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Tribal art - Yoruba:

The Yoruba, more than 20 million, occupy southwestern Nigeria and the central and southeastern region of Benin under the name of Nago. They are patrilineal, practice excision and circumcision.


Gelede Yoruba mask
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Tribal art > African mask > Gelede mask

The Gelede in African art.
In Nigeria, also in Benin, this African mask in the form of a janiform helmet is accompanied by its costume in cotton fabric and colored velvet. It is used for the celebratory dances of the Gelede society, and for the funerals of its followers. These masks are performed in pairs, each with a specific name.
Grainy polychrome patina. Abrasions.
The Gelede country in Nigeria pays homage to mothers through a cult of fertility, especially the older ones, whose powers are said to be comparable to those of the Yoruba gods, or orisa , and ancestors, osi and which can be used for the benefit but also for the misfortune of society. In the latter case these women are named aje . Masked ceremonies, through performances using masks, costumes and ...


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Gelede Yoruba mask
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Tribal art > African mask > Gelede mask

Gelede in African art. Gelede mask featuring a face topped with a superstructure composed of arched, rectilinear elements and bird figures. In Nigeria, also in Benin, this African mask worn on top of the head is used for the Gelede society's celebratory dances, and on the occasion of the funerals of its followers. These masks occur in pairs, each with a specific name. Matt polychrome patina, cracks and abrasions from use. Gelede country in Nigeria pays homage to mothers, especially the older ones, whose powers are said to be comparable to those of the Yoruba gods, or orisa, and ancestors, osi and which can be used for the benefit but also for the misfortune of society. In the latter case these women are named aje. Masked ceremonies, through performances using masks, costumes, and ...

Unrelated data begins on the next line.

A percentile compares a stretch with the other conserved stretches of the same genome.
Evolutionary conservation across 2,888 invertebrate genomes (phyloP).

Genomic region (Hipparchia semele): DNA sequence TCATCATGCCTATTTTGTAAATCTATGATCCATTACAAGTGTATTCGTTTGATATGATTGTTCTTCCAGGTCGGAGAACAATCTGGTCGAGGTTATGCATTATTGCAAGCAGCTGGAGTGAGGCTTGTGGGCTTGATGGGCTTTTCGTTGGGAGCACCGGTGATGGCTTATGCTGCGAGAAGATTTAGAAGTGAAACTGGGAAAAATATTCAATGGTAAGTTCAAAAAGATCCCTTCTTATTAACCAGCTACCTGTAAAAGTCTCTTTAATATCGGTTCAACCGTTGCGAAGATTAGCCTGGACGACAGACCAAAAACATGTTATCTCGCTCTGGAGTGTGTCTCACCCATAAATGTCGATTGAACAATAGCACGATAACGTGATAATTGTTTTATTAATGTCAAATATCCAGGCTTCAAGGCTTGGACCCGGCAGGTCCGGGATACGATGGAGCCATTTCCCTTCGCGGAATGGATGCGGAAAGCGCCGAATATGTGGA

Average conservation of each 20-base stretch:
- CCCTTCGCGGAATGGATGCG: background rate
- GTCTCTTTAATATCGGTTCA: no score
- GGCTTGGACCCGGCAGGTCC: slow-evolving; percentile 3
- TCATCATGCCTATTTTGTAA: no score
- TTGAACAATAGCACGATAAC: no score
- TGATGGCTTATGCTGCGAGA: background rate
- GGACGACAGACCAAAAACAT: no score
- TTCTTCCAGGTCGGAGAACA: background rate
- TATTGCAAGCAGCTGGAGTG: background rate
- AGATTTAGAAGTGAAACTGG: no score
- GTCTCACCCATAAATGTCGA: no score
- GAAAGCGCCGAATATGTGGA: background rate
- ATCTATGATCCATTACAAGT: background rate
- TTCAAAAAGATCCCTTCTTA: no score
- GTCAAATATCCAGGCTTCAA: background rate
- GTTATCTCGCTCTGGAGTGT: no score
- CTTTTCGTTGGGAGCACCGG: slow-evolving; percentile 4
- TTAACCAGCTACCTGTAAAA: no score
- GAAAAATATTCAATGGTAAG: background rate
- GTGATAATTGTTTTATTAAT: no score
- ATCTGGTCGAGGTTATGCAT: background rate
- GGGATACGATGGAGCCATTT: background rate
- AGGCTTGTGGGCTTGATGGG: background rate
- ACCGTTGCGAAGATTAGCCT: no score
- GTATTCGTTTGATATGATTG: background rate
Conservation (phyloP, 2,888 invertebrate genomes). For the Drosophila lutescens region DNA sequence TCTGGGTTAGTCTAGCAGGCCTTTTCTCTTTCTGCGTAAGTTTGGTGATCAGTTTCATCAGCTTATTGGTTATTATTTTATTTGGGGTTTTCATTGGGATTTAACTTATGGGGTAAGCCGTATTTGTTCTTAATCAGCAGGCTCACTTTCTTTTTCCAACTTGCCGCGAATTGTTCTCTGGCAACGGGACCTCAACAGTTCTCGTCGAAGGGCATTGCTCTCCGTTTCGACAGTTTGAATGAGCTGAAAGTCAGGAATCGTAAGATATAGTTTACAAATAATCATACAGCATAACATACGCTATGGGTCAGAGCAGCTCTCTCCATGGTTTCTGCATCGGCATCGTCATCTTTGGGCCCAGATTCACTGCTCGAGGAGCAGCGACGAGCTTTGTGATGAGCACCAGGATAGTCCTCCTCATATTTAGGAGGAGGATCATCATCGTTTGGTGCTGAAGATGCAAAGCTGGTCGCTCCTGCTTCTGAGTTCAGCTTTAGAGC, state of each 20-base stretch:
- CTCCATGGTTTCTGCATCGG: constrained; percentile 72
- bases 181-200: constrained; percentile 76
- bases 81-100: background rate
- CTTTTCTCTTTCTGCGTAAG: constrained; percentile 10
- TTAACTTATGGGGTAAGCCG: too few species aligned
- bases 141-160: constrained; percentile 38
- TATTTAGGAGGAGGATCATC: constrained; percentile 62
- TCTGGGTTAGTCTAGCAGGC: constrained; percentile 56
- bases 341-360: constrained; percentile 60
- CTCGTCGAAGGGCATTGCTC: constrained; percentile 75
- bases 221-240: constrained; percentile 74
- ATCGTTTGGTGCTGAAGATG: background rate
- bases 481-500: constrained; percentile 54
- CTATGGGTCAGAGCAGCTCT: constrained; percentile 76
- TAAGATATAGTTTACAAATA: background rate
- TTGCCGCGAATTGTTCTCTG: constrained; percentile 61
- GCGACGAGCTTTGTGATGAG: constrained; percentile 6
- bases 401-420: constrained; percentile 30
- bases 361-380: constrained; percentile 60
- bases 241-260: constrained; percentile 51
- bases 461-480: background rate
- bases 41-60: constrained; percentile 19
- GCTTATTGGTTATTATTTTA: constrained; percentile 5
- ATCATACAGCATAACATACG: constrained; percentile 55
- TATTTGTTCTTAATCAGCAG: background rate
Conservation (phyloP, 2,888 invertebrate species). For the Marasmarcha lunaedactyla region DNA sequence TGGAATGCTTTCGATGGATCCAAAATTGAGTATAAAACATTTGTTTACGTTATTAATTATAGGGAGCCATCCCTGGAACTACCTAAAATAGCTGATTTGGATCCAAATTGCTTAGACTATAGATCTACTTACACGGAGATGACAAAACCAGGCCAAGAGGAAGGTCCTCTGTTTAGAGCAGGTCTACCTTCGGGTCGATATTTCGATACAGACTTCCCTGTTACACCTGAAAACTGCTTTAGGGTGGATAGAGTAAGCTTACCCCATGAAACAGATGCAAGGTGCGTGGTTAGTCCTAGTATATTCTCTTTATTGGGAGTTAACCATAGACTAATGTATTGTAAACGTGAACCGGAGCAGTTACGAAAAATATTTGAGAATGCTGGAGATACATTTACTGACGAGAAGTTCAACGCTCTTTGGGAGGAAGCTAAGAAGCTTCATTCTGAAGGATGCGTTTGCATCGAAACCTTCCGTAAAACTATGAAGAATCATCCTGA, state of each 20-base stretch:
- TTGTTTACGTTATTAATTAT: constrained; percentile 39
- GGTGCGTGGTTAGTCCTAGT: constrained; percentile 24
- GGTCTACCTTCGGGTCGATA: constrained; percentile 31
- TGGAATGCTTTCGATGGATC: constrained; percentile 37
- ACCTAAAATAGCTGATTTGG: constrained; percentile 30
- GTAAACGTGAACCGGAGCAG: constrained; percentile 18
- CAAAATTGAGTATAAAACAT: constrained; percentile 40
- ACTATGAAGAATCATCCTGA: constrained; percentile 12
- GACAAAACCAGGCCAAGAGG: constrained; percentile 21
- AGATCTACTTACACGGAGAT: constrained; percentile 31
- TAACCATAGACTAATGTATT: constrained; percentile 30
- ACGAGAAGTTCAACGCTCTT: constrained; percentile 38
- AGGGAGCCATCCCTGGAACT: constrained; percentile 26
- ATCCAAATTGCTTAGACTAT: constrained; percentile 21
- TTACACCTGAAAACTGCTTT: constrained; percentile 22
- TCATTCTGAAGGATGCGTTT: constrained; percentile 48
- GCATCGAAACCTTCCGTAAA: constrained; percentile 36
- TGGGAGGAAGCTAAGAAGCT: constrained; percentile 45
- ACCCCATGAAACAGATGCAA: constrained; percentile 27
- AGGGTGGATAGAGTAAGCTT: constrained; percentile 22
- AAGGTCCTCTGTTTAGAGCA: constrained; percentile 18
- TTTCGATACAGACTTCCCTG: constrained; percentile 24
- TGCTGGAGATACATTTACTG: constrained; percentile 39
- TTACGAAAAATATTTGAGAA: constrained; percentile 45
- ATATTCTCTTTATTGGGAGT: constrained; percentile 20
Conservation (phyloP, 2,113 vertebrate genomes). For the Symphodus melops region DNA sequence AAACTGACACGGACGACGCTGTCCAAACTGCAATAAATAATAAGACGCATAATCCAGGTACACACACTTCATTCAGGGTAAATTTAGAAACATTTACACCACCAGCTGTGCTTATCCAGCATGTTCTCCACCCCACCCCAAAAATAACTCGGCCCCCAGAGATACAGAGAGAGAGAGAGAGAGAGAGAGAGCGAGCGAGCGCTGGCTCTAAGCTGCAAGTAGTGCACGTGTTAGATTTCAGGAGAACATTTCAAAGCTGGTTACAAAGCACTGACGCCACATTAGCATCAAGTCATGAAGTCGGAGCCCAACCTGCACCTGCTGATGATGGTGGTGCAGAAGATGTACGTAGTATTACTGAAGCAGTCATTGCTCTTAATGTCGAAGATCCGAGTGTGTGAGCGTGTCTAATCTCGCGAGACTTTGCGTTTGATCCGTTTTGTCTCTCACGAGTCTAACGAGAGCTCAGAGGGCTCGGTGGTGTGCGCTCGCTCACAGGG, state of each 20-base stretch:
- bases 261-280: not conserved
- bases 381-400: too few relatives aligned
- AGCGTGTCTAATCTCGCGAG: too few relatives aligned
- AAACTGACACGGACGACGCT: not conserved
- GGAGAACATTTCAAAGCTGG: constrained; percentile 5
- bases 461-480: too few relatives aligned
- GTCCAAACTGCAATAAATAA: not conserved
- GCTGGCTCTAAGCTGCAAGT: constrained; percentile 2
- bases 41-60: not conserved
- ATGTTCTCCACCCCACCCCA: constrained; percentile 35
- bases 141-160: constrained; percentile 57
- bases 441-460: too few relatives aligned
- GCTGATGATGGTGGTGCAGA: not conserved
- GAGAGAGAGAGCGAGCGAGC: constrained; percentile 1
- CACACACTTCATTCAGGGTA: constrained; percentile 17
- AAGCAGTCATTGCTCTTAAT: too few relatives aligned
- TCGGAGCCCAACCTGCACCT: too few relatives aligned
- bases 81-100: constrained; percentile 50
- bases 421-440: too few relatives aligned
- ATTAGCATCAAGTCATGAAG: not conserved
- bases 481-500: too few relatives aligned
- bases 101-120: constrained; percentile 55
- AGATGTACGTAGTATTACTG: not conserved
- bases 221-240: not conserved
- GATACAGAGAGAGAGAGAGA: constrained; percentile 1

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Epa Yoruba Mask
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Tribal art > African mask > Epa mask

The Ekiti of the northeastern part of the Yoruba region use polychrome heaumes masks of a wide variety of types associated with the Epa ( or Elefon) cult. They appear at funerals or rites of passage. The release of these masks, which have been painted by their owners, takes place every two years. These ceremonies are also supposed to increase fertility. This is a sanctuary mask that benefited from libations. Crusty patina. The Yoruba, more than 20 million, occupy southwestern Nigeria and the central and southeastern region of Benin under the name Nago. They are patrilineal, practice excision and circumcision. The kingdoms of Oyo and Ijebu arose following the demise of the Ife civilization and still form the basis of the Yoruba political structure. The Oyo created two cults ...


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380.00  304.00

Yoruba maternity figure
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Tribal art > African Statues > Yoruba figure

This African sculpture naturalistic, allowing according to the Yoruba communication with the afterlife, features as a maternal figure one of the many female goddesses, the earth goddess Onilé ("owner of the House"), guarantor of longevity, peace, and resources, and linked to the powerful Ogboni society among the Yoruba Egba and Ijebu. It could also symbolize Orunmila , goddess of divination.
Intended to be enthroned on an altar, she was worshipped by members of the powerful Ogboni, or Osugbo, society in charge of justice.
Satin polychrome patina, abrasions.
Centered on the veneration of its gods, or orisà, the Yoruba religion relies on artistic sculptures with coded messages (aroko). The kingdoms of Oyo and Ijebu arose following the demise of the Ife ...